Hamilton College is using today's leap day for a fund-raising campaign. The college is trying to set a record in the number of donors it has had on a single day, and one trustee has pledged to match every gift (regardless of size) with $100. A video urges alumni to "take a leap" for the college.
The University of Georgia has produced its own leap day video, focused on why we have leap years and some students whose birthday is Feb. 29.
Chicago State University announced Tuesday that it will eliminate spring break as part of a plan to finish the academic year before running out of money, The Chicago Tribune reported. Some public colleges in Illinois are struggling to maintain operations as they move toward the end of an academic year in which the lack of a state budget means they have received no funds from the state. Chicago State, with many low-income students, has indicated it may run out of money next month. Calling off spring break is part of a larger plan that will end the spring semester with graduation on April 28. The original schedule would have ended the semester May 13.
When college presidents network, political ideology matters. According to a new report, published in Public Administration Review, college presidents’ political views shape the way they interact with policy makers, business owners and other community leaders.
Liberal presidents are less likely to network with local and community actors, a finding the researchers found unsurprising. For the most part, “local actors” meant businesses and community groups -- and conservatives believe these groups ought to play a larger role in public policy.
How presidents interact with political leaders also depends on the political climate, the researchers found. At public universities, leaders are spending more time shielding the organization from harm -- like budget cuts or aggressive oversight -- than searching for new opportunities. And generally, presidents are more likely to focus on challenging “skeptical and critical” political leaders, rather than building relationships with those who are more supportive.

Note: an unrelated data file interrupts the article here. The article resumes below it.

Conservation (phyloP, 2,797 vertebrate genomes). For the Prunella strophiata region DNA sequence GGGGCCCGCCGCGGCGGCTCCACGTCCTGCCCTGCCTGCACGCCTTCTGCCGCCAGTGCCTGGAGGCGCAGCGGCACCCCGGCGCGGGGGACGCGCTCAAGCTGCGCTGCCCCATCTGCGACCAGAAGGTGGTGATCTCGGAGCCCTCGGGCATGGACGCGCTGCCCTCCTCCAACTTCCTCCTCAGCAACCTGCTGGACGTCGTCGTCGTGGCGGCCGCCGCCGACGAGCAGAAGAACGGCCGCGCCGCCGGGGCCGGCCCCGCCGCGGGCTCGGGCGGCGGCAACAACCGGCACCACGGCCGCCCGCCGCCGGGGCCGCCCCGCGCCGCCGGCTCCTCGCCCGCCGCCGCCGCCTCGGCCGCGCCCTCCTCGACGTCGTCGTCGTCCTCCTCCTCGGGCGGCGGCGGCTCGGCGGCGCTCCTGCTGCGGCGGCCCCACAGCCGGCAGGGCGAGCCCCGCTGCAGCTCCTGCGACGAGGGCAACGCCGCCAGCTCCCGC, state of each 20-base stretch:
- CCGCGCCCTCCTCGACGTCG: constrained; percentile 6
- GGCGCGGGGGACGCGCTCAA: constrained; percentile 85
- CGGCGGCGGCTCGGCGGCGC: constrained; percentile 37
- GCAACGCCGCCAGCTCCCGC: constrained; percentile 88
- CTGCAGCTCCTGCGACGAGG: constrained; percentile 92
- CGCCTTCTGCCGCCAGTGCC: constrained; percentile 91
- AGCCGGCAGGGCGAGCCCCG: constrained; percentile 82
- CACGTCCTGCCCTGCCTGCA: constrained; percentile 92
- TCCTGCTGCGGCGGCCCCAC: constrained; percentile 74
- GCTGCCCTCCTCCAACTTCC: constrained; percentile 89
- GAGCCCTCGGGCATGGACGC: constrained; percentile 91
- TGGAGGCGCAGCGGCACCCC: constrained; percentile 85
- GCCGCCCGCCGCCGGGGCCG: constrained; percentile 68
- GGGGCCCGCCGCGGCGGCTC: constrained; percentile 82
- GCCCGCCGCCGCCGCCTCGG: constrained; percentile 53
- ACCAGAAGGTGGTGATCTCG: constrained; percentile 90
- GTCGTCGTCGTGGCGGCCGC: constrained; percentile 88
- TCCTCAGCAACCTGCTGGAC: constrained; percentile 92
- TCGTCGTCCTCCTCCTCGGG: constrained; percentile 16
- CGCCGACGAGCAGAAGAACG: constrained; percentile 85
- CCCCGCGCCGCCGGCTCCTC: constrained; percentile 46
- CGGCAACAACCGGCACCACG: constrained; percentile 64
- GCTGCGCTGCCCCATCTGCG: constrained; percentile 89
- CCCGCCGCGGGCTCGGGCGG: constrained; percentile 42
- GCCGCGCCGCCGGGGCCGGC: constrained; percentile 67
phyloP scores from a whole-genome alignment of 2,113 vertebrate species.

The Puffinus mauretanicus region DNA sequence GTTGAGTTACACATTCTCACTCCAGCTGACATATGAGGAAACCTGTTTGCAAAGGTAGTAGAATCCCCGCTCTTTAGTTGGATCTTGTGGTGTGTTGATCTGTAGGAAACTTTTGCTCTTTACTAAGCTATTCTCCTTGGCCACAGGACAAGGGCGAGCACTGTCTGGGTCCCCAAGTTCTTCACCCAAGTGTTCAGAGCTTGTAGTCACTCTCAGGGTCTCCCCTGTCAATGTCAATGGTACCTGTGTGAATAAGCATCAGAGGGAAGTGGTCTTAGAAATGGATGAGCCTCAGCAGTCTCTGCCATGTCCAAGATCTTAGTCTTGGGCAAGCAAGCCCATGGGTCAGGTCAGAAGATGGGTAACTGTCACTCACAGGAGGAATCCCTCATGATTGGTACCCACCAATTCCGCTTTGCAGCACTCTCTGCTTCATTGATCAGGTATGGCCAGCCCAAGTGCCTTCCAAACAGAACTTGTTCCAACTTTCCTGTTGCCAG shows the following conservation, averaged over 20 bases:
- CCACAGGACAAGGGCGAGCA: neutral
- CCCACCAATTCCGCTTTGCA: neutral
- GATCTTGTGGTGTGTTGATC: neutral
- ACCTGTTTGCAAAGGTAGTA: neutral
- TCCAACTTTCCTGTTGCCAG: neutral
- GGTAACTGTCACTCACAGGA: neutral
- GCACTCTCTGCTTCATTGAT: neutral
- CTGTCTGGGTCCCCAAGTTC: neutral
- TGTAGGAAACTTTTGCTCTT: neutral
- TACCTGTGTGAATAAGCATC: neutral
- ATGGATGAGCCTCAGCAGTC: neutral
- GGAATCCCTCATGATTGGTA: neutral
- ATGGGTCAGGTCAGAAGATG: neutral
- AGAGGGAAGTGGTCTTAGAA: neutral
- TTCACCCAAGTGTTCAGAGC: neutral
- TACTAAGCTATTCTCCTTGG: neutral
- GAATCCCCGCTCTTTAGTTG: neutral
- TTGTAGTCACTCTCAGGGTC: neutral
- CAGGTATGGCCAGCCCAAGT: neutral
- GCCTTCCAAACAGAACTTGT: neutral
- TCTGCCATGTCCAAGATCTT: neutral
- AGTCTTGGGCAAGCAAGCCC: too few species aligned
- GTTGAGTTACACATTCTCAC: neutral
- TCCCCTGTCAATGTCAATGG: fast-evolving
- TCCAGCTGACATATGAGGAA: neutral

Illinois Governor Bruce Rauner, a Republican, on Friday vetoed a bill that would have provided $721 million for community colleges and for the state scholarship program for low-income students, The Chicago Tribune reported. Public colleges and the state student aid program, which also helps students at private colleges, have not received state funds since July because of the failure of legislators and the governor to agree on a budget plan. The bill Rauner vetoed was intended to help community colleges and low-income students while efforts to adopt a state budget continue. Many colleges whose students have state grants (which were theoretically awarded but haven't been paid) have been covering the missing funds, but that is becoming increasingly difficult for some of them.
Marvell Technology Group has agreed to pay Carnegie Mellon University $750 million to settle a patent lawsuit the university filed against the company in 2009, the university announced. A federal appeals court in August partially vacated a judge's earlier ruling that Marvell pay Carnegie Mellon $1.169 billion for willfully infringing two patents for a chip technology.
The university said it would probably receive about $250 million after the two researchers who developed the technology receive their share of the proceeds and legal expenses are paid. A "broad consensus" exists that much of that money should be used to make the university more affordable to students, said the university's president, Subra Suresh.